Biden’s Attorney General Pick Says Portland Riots May Not Have Been ‘Domestic Terrorism’
Biden’s Attorney General Pick Says Portland Riots May Not Have Been ‘Domestic Terrorism’

By Zachary Stieber

Attorney general nominee Merrick Garland said this week that the riots in Portland last year may not have qualified as domestic terrorism.

“My own definition, which is about the same as the statutory definition, is the use of violence or threats of violence in an attempt to disrupt democratic processes. So an attack on a courthouse, while in operation, trying to prevent judges from actually deciding cases, that plainly is domestic extremism, domestic terrorism,” Garland told the Senate during a confirmation hearing on Monday.

“An attack simply on a government property at night, or any other kind of circumstances, is a clear crime and a serious one, and should be punished. I don’t know enough about the facts of the example you’re talking about. But that’s where I draw the line. One is—both are criminal, but one is a core attack on our democratic institutions,” he added.

Portland’s U.S. Courthouse in the summer of 2020 was repeatedly attacked by rioters, some affiliated with the Antifa network and Black Lives Matter, prompting the federal government to send officers to defend it.

Federal code defines domestic terrorism as: “activities that— (A) involve acts dangerous to human life that are a violation of the criminal laws of the United States or of any State; (B) appear to be intended— (i) to intimidate or coerce a civilian population; (ii) to influence the policy of a government by intimidation or coercion; or (iii) to affect the conduct of a government by mass destruction, assassination, or kidnapping; and (C) occur primarily within the territorial jurisdiction of the United States.”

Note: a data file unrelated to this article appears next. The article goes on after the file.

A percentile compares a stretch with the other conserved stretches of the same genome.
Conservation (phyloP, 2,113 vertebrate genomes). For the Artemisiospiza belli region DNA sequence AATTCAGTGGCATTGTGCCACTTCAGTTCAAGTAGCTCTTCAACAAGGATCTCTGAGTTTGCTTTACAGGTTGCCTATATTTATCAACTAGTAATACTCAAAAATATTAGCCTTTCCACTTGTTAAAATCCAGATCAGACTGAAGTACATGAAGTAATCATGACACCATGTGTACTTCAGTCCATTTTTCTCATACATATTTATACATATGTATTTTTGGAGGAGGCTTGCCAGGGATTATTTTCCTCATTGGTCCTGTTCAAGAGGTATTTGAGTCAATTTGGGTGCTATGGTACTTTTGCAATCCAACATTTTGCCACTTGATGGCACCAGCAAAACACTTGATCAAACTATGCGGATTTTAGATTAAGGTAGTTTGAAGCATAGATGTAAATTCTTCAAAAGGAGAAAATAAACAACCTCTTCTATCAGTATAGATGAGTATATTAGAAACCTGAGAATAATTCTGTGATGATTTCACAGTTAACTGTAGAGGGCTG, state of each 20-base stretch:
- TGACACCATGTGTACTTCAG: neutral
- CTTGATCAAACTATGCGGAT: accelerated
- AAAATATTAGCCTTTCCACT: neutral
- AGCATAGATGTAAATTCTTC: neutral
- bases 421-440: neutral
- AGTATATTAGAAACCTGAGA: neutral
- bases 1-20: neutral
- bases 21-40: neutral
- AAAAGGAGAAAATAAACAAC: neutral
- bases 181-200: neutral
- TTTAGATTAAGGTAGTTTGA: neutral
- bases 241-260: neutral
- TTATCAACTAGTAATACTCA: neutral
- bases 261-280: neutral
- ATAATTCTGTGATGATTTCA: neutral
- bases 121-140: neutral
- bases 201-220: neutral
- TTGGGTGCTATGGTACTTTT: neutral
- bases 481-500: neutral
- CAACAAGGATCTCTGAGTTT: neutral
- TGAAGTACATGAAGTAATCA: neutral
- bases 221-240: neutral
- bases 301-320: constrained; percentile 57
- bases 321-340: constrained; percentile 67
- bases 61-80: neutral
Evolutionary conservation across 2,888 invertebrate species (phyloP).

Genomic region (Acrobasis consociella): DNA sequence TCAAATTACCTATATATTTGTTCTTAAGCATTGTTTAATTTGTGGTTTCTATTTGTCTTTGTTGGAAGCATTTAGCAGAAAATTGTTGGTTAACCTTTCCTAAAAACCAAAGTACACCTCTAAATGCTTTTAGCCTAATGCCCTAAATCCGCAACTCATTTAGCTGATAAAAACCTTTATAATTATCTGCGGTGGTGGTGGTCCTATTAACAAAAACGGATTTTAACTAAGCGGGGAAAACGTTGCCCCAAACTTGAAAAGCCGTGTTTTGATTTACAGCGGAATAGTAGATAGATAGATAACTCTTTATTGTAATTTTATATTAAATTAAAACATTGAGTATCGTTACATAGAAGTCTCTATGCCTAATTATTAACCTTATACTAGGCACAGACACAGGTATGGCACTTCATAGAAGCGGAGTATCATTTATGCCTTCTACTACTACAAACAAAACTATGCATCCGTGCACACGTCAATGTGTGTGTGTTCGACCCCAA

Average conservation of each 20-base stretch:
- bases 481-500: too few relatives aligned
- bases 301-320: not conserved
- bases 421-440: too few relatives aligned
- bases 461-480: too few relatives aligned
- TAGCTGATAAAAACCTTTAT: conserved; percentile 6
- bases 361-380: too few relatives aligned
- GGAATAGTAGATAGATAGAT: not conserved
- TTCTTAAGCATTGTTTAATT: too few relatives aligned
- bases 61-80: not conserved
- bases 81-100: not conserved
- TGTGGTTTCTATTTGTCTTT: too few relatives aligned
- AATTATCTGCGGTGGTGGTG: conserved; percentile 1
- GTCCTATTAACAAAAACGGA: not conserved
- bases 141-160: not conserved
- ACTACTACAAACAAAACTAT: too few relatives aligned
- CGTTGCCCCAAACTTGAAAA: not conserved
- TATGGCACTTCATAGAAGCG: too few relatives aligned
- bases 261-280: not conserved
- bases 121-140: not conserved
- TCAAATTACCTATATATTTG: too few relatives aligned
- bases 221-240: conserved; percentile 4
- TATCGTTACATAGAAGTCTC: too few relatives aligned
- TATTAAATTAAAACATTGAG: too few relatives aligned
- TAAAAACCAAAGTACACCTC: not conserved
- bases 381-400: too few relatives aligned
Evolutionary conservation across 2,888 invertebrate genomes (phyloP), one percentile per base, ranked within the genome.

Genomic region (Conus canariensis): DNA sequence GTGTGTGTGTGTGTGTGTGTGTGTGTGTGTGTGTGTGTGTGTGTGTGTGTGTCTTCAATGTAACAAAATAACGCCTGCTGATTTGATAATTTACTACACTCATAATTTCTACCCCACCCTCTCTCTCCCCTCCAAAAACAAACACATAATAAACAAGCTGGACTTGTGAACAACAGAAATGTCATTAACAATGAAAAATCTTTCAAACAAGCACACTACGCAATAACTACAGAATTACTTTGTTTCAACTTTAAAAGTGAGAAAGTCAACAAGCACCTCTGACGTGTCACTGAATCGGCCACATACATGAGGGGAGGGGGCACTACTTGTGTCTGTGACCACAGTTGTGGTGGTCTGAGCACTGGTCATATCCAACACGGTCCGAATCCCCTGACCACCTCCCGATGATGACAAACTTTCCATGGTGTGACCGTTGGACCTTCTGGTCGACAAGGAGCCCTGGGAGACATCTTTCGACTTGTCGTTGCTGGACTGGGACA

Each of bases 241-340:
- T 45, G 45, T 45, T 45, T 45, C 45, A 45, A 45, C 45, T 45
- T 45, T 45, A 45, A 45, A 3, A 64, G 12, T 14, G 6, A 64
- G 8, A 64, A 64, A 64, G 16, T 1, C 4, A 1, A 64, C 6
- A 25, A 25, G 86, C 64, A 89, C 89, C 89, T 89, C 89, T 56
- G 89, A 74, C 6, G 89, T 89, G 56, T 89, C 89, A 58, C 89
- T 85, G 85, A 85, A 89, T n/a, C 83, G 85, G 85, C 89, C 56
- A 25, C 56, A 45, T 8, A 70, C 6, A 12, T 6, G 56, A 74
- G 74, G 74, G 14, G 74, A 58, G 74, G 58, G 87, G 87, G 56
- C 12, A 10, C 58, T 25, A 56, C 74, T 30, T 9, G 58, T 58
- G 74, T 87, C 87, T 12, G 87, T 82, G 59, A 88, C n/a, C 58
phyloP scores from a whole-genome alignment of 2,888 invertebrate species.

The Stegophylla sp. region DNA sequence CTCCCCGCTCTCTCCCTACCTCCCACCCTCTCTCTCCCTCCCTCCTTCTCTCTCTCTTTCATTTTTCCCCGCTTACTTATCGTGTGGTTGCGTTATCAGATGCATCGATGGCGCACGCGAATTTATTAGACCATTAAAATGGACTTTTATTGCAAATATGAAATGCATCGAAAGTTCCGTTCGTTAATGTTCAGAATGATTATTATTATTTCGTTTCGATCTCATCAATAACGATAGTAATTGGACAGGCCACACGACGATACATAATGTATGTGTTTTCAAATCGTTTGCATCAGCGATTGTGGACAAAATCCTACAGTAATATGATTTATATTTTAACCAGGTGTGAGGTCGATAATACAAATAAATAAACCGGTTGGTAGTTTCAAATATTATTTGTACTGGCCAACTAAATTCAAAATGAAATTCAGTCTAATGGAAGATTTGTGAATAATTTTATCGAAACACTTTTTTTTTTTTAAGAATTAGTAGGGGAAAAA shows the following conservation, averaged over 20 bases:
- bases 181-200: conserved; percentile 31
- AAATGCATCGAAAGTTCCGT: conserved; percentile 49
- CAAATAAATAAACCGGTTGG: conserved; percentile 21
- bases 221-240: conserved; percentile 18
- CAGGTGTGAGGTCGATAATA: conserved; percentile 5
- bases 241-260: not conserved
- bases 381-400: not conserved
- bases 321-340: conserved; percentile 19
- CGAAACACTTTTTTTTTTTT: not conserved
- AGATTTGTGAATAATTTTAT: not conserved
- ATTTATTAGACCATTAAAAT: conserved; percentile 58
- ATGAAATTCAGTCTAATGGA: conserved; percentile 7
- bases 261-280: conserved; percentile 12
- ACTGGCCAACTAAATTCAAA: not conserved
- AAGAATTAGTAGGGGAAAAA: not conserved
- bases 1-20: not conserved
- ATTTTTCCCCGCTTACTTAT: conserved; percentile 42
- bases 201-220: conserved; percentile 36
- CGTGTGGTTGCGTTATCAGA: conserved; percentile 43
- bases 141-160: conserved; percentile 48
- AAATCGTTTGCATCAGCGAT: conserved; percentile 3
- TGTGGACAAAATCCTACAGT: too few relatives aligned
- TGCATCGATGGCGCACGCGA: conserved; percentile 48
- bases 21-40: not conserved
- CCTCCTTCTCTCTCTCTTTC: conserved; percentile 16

Federal officials have not said what happened in Portland was domestic terrorism, but spoke out strongly about what happened.

“For more than 60 days, violent criminals, opportunists, and anarchists have attacked the federal seat of justice in Portland, Oregon: the Mark O. Hatfield Courthouse. For more than 60 days, criminals violently attacked federal law enforcement officers who carried out their statutory mission,” then-acting Department of Homeland Security Secretary Chad Wolf told Congress in August 2020.

“Our law enforcement officers were assaulted with, among other weapons, mortar-style commercial grade fireworks, accelerants, IEDs, sledgehammers, concrete, and slingshots. Officers have suffered chemical burns, bloody wounds, and attacks with blinding lasers, leaving some of our colleagues with eye injuries. The security fence we installed to protect the Courthouse and our officers has been repeatedly attacked with power tools in a dangerous attempt to topple the barrier,” he added.

Former Attorney General William Barr said that same month that “highly organized violent operators have carried out direct attacks on federal personnel and property, particularly the federal courthouse in Portland.”

In another portion of the hearing, Garland vowed that anybody who attacks a federal building will be prosecuted.

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